pH Of The Skin – Definition, Symptoms, And Products
In this article, you will find out what the pH of the skin is all about. Among other things, we will clarify the questions of which factors influence the pH value, how you can regulate your acid-base balance, what the symptoms of a too high pH value are, and what you can look out for in skin care products.
Skin pH – Definition And Importance
The letters P and H are derived from the Latin “potential hydrogen ii” and mean something like “potential of hydrogen.” So, pH indicates the level of hydrogen ions and measures the strength of the acid and base concentration in a solution. So, pH is a measure of measuring the difference between acids and bases and their strengths.
Depending on the body region and other factors, the optimal pH value of human skin is between 4.1 and 5.8. It suggests that our skin is naturally slightly acidic. It is because our body’s substances, such as sebum and sweat, are also somewhat acidic. Anything below the neutral value of 7 is considered acidic, and anything above it is considered alkaline or basic.
- Body region
- Skin diseases (e.g., neurodermatitis, psoriasis, acne – they usually have a higher pH value)
- Temperature fluctuations
- Cosmetics and skin care products
- Washing too often or too hot
- Environmental influences
- The protective acid mantle
The pH Of The Skin – Symptoms Of A Disturbed Acid-Base Balance
If the pH is too high and thus out of balance, you can probably recognize it from the following symptoms
- Dry patches of skin
- the feeling of tightness (especially after cleaning)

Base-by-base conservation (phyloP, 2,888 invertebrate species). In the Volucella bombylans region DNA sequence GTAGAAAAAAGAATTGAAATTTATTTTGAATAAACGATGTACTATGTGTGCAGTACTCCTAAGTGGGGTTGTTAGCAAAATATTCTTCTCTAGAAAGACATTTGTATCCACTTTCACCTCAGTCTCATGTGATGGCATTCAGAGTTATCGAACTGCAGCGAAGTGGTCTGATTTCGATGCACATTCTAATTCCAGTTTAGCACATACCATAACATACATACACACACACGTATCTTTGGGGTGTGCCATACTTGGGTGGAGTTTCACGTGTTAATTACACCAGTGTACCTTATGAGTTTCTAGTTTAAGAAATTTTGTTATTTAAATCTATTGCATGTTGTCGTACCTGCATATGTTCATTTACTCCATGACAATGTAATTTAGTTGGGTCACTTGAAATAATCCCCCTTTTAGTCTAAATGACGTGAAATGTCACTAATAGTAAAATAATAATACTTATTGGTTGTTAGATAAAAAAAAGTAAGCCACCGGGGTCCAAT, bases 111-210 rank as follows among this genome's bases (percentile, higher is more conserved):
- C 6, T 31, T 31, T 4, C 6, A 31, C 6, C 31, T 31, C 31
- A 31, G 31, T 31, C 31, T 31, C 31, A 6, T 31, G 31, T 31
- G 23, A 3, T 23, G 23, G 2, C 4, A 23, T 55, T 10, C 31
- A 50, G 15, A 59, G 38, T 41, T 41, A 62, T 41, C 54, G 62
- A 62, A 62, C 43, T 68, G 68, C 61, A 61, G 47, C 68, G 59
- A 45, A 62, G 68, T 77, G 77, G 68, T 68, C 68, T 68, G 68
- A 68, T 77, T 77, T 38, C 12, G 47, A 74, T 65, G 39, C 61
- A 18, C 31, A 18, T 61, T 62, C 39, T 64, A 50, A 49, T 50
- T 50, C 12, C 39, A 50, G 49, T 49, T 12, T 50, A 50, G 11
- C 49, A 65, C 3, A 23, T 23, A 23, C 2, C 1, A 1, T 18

- Pale complexion
If the skin’s pH gets out of control, it reduces its resistance. As a result, the regeneration of the skin is also slowed down. The consequences are that the skin becomes more sensitive, which can also be seen from the skin’s appearance based on the above symptoms.
In contrast, healthy skin shows a radiant glow. It does not stretch and is neither dry nor oily. These signs tell you that the pH is excellent and in balance.
What Ph Value Should Care Products Have?
As already described above, the pH value of care products should be between 4.1 and 5.8 in order not to unbalance the pH value of the skin. However, the pH of our skin increases with age. Therefore, it makes sense to use products designed for mature skin. Unfortunately, these products often have a low pH value and can thus permanently reduce the increased value.
Optimum pH Of Shampoo
Shampoo should ideally have a pH of 4.4 as the scalp’s pH is between 4.4 and 5.5. If the pH value of our scalp changes, for example, by using products that are too aggressive, symptoms similar to those on the skin of the face appear: the scalp begins to itch, flake, and dry out.
Slightly acidic shampoos can regulate the pH value of the scalp again and bring balance.
pH Of Soap
Since soap has a high alkaline pH (usually between 9 and 10), it is unsuitable for facial cleansing. In the long run, alkaline products such as soap can negatively affect the pH value of our skin and even damage the skin.
If the pH value is too alkaline, the natural balance of the skin and the protective barrier is disturbed. The skin then dries out. As a result, the protective barrier can no longer provide adequate protection, and the skin becomes more susceptible to irritation and infection.
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